This is probably one of the most complex and politically engaging episodes of the show in its run and is also quite eye-catching in that it’s the team who are on the backfoot all the way through, even when they think they’ve finally worked out what’s going on.
The real show stealer of the episode is Ladon Radim, once merely a background Genii character who was punched in the face by Sheppard during season 1. Now we see him out-manoeuvre everyone in his path whether it be his fellow Genii or the Atlantis Expedition. His plan is one that sees twist and turn time and time again. What initially seems to be the team selling him out turns out to be him having organised a trap for the team, only for this trap turning out to be a trap for his own leader in the end so that he can take control of the Genii. The episode also takes time to set him apart from previous Genii characters, who’ve mainly consisted of those who were ruthless and would turn on you at a moment’s notice. Instead Ladon is shown to be someone with honour as a leader, saving the Expedition members he could’ve easily left to die as they’d saved the lives of his people, including that of his sister.
Once again the show touches on the tricky subject of Regime Change but this time it takes a much darker and also more true to reality version of it. Unlike in The Tower where everything happens more or less peacefully here we see that coups aren’t bloodless, with many dying both for the cause and on the side of those currently being fought against which in this case is seen with the use of those dying or already dead as bargaining chips with the Expedition and the violent removal of Cowen and his core supporters in one move. The episode doesn’t even try to have a diplomatic solution to the issues, with even the Expedition originally trying to root out Ladon by force, which is in stark contrast to the general tone of both shows which have always pushed the “talk whenever possible” approach.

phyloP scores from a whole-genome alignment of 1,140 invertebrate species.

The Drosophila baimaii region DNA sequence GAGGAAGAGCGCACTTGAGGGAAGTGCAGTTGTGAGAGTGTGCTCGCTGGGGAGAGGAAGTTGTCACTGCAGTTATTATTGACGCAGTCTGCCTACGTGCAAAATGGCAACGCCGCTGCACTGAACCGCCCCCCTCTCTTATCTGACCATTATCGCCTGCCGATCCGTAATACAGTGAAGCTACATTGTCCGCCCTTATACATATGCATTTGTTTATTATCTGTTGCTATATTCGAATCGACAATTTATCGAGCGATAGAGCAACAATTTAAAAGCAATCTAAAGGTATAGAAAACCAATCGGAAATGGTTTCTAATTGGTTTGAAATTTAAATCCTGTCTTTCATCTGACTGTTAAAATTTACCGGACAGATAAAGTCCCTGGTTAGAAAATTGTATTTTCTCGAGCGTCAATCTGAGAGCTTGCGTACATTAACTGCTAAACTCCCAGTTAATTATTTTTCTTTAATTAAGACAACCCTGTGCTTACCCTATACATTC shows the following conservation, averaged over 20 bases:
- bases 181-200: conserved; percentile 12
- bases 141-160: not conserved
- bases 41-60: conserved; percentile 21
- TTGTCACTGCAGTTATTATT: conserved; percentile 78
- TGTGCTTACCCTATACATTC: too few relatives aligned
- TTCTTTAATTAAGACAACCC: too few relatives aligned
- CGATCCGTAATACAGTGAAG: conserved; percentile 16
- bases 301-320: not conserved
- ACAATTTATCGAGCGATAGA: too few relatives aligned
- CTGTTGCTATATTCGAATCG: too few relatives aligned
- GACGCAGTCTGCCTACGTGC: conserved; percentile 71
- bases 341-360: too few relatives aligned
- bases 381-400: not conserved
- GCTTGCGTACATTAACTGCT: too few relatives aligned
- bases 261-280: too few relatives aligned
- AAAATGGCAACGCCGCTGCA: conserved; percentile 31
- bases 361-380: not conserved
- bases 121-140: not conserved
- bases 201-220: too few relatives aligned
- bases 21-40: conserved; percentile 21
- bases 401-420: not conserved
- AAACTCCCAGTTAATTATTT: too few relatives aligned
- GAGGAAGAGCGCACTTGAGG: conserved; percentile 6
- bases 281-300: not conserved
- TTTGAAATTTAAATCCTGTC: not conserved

The ending as well looks towards this feeling that things could become just as bad as they were under Cowen given that many of those who carry out coups are just as bad as the ones they replace, contrasting with the very hopeful ending of The Tower, but instead they focus on the fact that Ladon is a more trustworthy figure and that he may just buck the trend. All we’re likely sure of is that Ladon does intend to maintain an at least cordial relationship with the Expedition given that the team did save his sister’s life, remarking that he owes them a debt for doing so. Clearly this leaves the Genii-Expedition plotline largely wrapped up except for a certain commander.
So in the end we see a new start for the Genii and their relationship with the team, clearly a more respectful one compared to the previous administration, and the team for once left out of control and forced to rely on another. A great episode that keeps you on your toes from start to end and takes a more dark look at the issue of Regime Change.